My dear Readers,
Ah, the online world. I loathe it, but cannot live without it. Walking around on the earth, one gets a sense that society hangs by a thread of civility, and that it is ready to crumble at a cross word. Being interpersonally polite keeps everyone in check, on a virtuous circle of humanity and so forth, don’t you agree? The ethereal world knows no such bounds. Have you ever looked at a comments board on youtube? Ever received an email from a person who is not old enough to remember email being invented? Do you indulge in ‘text messages’? I shudder at the thought. The horrors of this angry, invective and illiterate world rather terrify me. I suppose there is no hope of improving it, but I might share with you a notion or two.
When I was at school they used to teach letter-writing skills. These could be usefully employed today, I think. An email, after all, is merely a letter by another name. Start an email with ‘Dear…’ and end it appropriately, depending on the level of formality. If you’re writing to a professional of any stamp, don’t assume a first-name basis, but wait instead for the tone of his/her reply and proceed from there. This might involve finding out if the recipient of your message has any professional qualifications. People who are doctors, professors, and so on, tend not to care for unsolicited epistles that begin ‘Hi John’. If it looks like its heading to first-name terms, you might want to consider ‘Dear John (if I may)’ as a way of politely introducing a less formal correspondence. Sentences should be sentences, with the grammar and punctuation of a person able to function in his own language.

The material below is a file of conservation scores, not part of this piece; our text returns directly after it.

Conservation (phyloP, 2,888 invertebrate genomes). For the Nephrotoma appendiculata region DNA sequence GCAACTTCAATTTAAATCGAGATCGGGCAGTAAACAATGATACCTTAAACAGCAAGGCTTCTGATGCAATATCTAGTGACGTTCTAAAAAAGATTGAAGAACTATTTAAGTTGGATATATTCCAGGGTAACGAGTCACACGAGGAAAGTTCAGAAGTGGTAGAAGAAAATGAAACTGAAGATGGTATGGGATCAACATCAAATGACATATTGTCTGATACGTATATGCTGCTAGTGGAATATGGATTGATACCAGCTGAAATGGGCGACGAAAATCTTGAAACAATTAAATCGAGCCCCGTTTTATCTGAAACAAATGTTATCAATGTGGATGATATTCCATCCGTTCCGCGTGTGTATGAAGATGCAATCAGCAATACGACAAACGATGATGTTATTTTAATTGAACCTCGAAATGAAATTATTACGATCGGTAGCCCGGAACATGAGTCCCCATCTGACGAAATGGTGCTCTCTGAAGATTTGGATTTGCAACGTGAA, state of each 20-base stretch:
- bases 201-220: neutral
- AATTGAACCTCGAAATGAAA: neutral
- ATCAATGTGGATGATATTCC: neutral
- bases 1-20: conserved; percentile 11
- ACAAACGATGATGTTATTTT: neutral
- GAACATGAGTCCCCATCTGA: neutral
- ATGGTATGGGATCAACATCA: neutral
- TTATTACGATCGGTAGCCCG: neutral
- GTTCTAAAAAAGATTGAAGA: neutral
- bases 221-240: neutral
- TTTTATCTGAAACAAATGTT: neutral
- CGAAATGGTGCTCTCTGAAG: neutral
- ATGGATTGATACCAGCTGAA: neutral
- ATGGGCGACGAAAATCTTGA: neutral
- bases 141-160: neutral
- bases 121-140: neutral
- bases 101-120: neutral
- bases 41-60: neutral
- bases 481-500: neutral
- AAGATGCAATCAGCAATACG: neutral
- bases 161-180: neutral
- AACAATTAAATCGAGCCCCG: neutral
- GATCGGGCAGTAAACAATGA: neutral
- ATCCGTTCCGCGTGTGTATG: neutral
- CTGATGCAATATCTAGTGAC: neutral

I’m pleased to note that the comments I receive from you on these pages generally do you a great credit, being of a thoughtful and literate kind (I wouldn’t publish them otherwise). So much of what is said online needn’t have been written. If one really has nothing to say, one might consider ‘keeping schtum’.
Back in the day when I used to own a cellular telephone, I confess I occasionally sent a text message. These were the heady days of youth. Least said, soonest mended. Still, when I did put my thumbs to work in this most unnatural fashion my messages were, like my letters, written in full sentences with the correct punctuation. I could not, even then, sully myself with what has become the accepted derogation of the English language. In most cases, if one must communicate so much, I suggest a telephone conversation would be better. It is more personable; more human. So many texts neither say nor mean anything. So why bother?
Wondering what you make of all this, and having gone on too long anyway, I remain
Your humble servant,
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